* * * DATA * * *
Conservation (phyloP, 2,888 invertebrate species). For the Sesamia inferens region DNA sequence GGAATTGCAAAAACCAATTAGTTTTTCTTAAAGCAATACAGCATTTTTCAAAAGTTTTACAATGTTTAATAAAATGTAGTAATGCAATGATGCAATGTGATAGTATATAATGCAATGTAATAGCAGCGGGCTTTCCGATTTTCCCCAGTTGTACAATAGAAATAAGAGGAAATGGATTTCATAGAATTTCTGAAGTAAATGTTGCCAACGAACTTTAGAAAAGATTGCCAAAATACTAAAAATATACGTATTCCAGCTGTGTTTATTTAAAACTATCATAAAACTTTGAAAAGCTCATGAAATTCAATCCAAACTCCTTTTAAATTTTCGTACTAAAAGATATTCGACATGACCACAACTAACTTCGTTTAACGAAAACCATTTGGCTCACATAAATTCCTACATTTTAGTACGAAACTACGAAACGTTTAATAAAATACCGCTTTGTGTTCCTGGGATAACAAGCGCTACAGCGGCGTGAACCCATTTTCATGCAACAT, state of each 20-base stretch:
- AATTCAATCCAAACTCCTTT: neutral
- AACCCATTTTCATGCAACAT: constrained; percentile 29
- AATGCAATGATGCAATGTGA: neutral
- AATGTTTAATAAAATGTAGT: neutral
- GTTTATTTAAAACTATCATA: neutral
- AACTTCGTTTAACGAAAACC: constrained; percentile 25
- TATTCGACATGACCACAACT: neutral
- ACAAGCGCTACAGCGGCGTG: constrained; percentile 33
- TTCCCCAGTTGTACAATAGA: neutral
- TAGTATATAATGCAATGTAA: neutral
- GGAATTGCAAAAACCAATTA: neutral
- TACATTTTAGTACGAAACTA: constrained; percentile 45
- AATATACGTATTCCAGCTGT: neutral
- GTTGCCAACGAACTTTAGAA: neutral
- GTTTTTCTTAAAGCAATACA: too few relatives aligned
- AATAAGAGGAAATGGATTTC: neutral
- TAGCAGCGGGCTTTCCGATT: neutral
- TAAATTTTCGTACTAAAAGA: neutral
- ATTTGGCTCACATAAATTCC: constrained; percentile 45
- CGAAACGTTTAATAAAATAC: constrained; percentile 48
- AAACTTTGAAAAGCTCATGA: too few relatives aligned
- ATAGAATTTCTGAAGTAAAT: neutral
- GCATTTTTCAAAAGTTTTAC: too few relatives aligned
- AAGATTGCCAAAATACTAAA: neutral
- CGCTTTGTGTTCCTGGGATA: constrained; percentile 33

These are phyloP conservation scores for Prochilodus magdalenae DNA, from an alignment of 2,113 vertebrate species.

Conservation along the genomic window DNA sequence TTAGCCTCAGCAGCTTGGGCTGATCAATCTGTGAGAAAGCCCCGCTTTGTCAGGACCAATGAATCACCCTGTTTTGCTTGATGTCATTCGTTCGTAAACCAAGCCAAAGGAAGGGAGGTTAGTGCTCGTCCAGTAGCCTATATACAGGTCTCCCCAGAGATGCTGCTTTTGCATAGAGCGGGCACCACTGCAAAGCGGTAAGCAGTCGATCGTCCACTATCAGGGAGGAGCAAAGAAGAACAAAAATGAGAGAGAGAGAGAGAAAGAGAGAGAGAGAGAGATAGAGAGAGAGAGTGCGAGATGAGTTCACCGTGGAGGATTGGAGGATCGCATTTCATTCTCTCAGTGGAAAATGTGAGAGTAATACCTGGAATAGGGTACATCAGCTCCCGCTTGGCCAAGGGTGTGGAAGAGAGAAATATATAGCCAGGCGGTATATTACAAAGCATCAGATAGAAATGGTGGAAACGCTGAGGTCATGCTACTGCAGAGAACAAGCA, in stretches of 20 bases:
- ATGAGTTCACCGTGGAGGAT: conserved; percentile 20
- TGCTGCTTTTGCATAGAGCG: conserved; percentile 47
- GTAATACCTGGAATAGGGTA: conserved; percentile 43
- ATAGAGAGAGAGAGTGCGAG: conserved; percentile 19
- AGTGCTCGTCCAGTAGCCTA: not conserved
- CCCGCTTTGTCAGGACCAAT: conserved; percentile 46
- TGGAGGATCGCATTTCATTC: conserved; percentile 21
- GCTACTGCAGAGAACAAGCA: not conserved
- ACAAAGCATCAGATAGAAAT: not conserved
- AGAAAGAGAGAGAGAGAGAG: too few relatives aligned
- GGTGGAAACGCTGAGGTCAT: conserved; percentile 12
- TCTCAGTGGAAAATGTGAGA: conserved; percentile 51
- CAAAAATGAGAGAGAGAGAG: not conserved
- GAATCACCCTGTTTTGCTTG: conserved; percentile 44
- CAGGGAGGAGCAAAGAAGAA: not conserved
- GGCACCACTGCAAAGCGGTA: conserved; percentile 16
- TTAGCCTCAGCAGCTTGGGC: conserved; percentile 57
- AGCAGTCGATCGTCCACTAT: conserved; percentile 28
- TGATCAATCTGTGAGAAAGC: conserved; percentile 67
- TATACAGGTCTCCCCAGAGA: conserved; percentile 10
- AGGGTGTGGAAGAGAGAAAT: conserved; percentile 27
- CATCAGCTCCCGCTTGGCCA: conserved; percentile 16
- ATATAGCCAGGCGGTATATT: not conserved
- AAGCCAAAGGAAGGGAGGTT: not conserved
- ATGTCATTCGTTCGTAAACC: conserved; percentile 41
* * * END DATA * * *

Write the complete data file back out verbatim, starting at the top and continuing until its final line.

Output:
Conservation (phyloP, 2,888 invertebrate species). For the Sesamia inferens region DNA sequence GGAATTGCAAAAACCAATTAGTTTTTCTTAAAGCAATACAGCATTTTTCAAAAGTTTTACAATGTTTAATAAAATGTAGTAATGCAATGATGCAATGTGATAGTATATAATGCAATGTAATAGCAGCGGGCTTTCCGATTTTCCCCAGTTGTACAATAGAAATAAGAGGAAATGGATTTCATAGAATTTCTGAAGTAAATGTTGCCAACGAACTTTAGAAAAGATTGCCAAAATACTAAAAATATACGTATTCCAGCTGTGTTTATTTAAAACTATCATAAAACTTTGAAAAGCTCATGAAATTCAATCCAAACTCCTTTTAAATTTTCGTACTAAAAGATATTCGACATGACCACAACTAACTTCGTTTAACGAAAACCATTTGGCTCACATAAATTCCTACATTTTAGTACGAAACTACGAAACGTTTAATAAAATACCGCTTTGTGTTCCTGGGATAACAAGCGCTACAGCGGCGTGAACCCATTTTCATGCAACAT, state of each 20-base stretch:
- AATTCAATCCAAACTCCTTT: neutral
- AACCCATTTTCATGCAACAT: constrained; percentile 29
- AATGCAATGATGCAATGTGA: neutral
- AATGTTTAATAAAATGTAGT: neutral
- GTTTATTTAAAACTATCATA: neutral
- AACTTCGTTTAACGAAAACC: constrained; percentile 25
- TATTCGACATGACCACAACT: neutral
- ACAAGCGCTACAGCGGCGTG: constrained; percentile 33
- TTCCCCAGTTGTACAATAGA: neutral
- TAGTATATAATGCAATGTAA: neutral
- GGAATTGCAAAAACCAATTA: neutral
- TACATTTTAGTACGAAACTA: constrained; percentile 45
- AATATACGTATTCCAGCTGT: neutral
- GTTGCCAACGAACTTTAGAA: neutral
- GTTTTTCTTAAAGCAATACA: too few relatives aligned
- AATAAGAGGAAATGGATTTC: neutral
- TAGCAGCGGGCTTTCCGATT: neutral
- TAAATTTTCGTACTAAAAGA: neutral
- ATTTGGCTCACATAAATTCC: constrained; percentile 45
- CGAAACGTTTAATAAAATAC: constrained; percentile 48
- AAACTTTGAAAAGCTCATGA: too few relatives aligned
- ATAGAATTTCTGAAGTAAAT: neutral
- GCATTTTTCAAAAGTTTTAC: too few relatives aligned
- AAGATTGCCAAAATACTAAA: neutral
- CGCTTTGTGTTCCTGGGATA: constrained; percentile 33

These are phyloP conservation scores for Prochilodus magdalenae DNA, from an alignment of 2,113 vertebrate species.

Conservation along the genomic window DNA sequence TTAGCCTCAGCAGCTTGGGCTGATCAATCTGTGAGAAAGCCCCGCTTTGTCAGGACCAATGAATCACCCTGTTTTGCTTGATGTCATTCGTTCGTAAACCAAGCCAAAGGAAGGGAGGTTAGTGCTCGTCCAGTAGCCTATATACAGGTCTCCCCAGAGATGCTGCTTTTGCATAGAGCGGGCACCACTGCAAAGCGGTAAGCAGTCGATCGTCCACTATCAGGGAGGAGCAAAGAAGAACAAAAATGAGAGAGAGAGAGAGAAAGAGAGAGAGAGAGAGATAGAGAGAGAGAGTGCGAGATGAGTTCACCGTGGAGGATTGGAGGATCGCATTTCATTCTCTCAGTGGAAAATGTGAGAGTAATACCTGGAATAGGGTACATCAGCTCCCGCTTGGCCAAGGGTGTGGAAGAGAGAAATATATAGCCAGGCGGTATATTACAAAGCATCAGATAGAAATGGTGGAAACGCTGAGGTCATGCTACTGCAGAGAACAAGCA, in stretches of 20 bases:
- ATGAGTTCACCGTGGAGGAT: conserved; percentile 20
- TGCTGCTTTTGCATAGAGCG: conserved; percentile 47
- GTAATACCTGGAATAGGGTA: conserved; percentile 43
- ATAGAGAGAGAGAGTGCGAG: conserved; percentile 19
- AGTGCTCGTCCAGTAGCCTA: not conserved
- CCCGCTTTGTCAGGACCAAT: conserved; percentile 46
- TGGAGGATCGCATTTCATTC: conserved; percentile 21
- GCTACTGCAGAGAACAAGCA: not conserved
- ACAAAGCATCAGATAGAAAT: not conserved
- AGAAAGAGAGAGAGAGAGAG: too few relatives aligned
- GGTGGAAACGCTGAGGTCAT: conserved; percentile 12
- TCTCAGTGGAAAATGTGAGA: conserved; percentile 51
- CAAAAATGAGAGAGAGAGAG: not conserved
- GAATCACCCTGTTTTGCTTG: conserved; percentile 44
- CAGGGAGGAGCAAAGAAGAA: not conserved
- GGCACCACTGCAAAGCGGTA: conserved; percentile 16
- TTAGCCTCAGCAGCTTGGGC: conserved; percentile 57
- AGCAGTCGATCGTCCACTAT: conserved; percentile 28
- TGATCAATCTGTGAGAAAGC: conserved; percentile 67
- TATACAGGTCTCCCCAGAGA: conserved; percentile 10
- AGGGTGTGGAAGAGAGAAAT: conserved; percentile 27
- CATCAGCTCCCGCTTGGCCA: conserved; percentile 16
- ATATAGCCAGGCGGTATATT: not conserved
- AAGCCAAAGGAAGGGAGGTT: not conserved
- ATGTCATTCGTTCGTAAACC: conserved; percentile 41